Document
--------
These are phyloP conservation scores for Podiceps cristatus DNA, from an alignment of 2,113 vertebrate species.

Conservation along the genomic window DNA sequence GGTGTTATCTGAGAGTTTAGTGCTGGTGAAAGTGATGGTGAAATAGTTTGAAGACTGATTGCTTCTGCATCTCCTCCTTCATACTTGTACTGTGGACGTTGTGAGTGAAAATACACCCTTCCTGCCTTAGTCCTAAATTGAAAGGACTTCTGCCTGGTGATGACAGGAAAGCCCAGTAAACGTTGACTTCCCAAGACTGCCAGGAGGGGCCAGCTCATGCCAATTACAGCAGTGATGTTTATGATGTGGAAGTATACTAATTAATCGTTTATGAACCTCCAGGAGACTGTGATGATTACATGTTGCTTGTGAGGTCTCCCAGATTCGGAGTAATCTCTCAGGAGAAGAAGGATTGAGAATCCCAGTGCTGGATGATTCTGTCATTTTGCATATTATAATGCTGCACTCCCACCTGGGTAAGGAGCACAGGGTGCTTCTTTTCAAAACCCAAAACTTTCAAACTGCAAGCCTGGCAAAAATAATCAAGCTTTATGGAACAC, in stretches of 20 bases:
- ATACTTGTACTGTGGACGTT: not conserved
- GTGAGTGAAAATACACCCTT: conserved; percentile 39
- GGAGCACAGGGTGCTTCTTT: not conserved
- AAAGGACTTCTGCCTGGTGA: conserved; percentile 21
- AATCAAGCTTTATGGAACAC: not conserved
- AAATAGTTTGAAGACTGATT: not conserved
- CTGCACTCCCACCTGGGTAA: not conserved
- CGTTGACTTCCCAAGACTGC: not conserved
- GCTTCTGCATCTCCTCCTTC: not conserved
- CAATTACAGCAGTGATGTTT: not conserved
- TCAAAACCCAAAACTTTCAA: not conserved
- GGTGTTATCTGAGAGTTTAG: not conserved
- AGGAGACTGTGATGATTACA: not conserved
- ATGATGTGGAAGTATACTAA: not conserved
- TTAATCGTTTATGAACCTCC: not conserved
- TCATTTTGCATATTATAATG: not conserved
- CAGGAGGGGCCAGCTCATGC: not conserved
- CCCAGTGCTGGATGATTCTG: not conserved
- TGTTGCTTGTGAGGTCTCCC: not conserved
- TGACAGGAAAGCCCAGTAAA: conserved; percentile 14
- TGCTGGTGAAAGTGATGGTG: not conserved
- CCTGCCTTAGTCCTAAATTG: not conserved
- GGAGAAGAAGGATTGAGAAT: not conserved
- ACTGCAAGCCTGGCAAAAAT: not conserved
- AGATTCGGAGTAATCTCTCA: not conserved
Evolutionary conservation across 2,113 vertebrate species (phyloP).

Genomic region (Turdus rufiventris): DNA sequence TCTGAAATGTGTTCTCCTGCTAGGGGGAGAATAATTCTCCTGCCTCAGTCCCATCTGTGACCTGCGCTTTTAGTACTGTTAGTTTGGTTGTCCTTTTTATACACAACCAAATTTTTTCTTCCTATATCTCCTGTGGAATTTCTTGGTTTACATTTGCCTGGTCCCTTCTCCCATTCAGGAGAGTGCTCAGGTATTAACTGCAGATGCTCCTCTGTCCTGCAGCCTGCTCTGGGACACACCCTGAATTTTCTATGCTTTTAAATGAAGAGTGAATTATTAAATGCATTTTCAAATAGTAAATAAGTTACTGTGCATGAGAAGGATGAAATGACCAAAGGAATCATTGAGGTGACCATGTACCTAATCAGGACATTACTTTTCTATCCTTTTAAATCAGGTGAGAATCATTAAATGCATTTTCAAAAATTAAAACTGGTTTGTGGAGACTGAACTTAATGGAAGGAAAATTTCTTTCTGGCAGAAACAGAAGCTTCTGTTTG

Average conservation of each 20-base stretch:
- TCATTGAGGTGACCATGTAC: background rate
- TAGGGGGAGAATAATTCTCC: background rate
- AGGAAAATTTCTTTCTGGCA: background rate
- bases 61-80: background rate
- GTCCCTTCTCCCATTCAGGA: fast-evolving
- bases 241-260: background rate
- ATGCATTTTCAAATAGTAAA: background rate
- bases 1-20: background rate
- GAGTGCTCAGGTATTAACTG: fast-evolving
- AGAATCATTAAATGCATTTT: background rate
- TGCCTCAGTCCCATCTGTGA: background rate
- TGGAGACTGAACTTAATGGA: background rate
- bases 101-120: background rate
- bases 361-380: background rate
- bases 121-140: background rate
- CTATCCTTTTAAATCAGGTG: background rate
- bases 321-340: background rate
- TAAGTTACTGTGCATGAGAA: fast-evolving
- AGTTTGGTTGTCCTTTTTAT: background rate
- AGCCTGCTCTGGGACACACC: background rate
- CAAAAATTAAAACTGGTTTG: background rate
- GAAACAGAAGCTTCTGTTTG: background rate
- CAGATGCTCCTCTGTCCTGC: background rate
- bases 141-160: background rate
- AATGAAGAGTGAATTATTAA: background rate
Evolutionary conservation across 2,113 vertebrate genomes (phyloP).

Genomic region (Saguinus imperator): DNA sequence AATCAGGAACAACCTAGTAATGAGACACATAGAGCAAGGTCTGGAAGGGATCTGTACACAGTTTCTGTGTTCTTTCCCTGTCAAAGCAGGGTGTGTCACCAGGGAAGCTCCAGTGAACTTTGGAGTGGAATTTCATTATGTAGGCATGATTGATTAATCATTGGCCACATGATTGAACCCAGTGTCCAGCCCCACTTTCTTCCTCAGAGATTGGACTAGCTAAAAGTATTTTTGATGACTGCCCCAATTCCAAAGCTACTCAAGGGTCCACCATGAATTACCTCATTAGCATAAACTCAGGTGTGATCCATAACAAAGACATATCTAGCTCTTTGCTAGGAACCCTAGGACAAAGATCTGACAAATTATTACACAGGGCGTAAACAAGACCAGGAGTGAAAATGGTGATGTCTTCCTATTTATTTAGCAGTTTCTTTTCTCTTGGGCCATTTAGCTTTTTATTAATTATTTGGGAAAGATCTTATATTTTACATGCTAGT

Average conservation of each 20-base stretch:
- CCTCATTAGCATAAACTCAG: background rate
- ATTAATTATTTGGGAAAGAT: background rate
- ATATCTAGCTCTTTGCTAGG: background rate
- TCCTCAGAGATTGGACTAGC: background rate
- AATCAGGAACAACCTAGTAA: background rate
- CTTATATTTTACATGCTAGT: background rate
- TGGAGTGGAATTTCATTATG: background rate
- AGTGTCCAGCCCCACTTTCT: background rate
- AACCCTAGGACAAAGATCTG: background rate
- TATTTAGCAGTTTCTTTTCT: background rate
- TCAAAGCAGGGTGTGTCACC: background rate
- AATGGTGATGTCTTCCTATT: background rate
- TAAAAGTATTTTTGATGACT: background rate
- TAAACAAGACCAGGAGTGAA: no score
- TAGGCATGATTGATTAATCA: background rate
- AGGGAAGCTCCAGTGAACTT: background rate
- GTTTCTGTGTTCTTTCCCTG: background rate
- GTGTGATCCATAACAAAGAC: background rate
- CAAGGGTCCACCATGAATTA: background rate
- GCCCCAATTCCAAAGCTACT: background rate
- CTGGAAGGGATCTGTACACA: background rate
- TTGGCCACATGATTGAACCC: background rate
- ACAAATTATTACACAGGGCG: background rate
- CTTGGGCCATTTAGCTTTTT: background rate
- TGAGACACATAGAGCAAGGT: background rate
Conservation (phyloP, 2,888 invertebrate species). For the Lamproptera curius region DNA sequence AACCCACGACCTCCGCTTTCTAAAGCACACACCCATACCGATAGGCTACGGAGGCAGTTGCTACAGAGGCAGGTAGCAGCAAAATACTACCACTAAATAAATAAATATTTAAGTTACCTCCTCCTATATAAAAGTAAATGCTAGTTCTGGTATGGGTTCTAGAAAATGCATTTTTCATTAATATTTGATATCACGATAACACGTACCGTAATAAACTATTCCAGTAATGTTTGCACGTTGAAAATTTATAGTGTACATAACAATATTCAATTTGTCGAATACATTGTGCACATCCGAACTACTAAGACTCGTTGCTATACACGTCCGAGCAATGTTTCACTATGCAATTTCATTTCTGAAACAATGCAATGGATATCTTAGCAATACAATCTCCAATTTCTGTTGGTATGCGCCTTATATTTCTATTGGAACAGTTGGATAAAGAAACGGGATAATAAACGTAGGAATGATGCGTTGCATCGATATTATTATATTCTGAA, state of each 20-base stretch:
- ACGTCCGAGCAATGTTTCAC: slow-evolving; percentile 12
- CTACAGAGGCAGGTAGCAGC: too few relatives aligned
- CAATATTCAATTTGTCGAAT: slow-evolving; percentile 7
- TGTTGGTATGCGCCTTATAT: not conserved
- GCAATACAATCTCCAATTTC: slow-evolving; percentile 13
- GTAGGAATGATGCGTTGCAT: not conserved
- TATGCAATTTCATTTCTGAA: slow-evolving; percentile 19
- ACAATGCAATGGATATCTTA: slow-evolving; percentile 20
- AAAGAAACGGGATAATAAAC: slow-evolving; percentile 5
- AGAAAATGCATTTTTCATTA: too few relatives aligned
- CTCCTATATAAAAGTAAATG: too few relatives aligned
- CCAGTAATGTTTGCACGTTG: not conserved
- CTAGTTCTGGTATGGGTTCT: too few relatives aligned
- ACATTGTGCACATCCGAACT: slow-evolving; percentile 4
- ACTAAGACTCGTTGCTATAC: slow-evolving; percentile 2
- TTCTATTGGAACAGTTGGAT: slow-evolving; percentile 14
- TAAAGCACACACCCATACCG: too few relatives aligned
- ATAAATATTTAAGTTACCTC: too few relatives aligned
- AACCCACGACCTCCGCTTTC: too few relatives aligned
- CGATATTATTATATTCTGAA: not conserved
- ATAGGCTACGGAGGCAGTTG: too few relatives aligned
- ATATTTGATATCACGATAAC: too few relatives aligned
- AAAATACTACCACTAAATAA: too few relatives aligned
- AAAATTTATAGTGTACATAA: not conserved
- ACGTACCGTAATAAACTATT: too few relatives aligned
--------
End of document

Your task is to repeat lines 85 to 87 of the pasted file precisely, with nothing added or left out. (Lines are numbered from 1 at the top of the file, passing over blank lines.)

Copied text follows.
- ACGTCCGAGCAATGTTTCAC: slow-evolving; percentile 12
- CTACAGAGGCAGGTAGCAGC: too few relatives aligned
- CAATATTCAATTTGTCGAAT: slow-evolving; percentile 7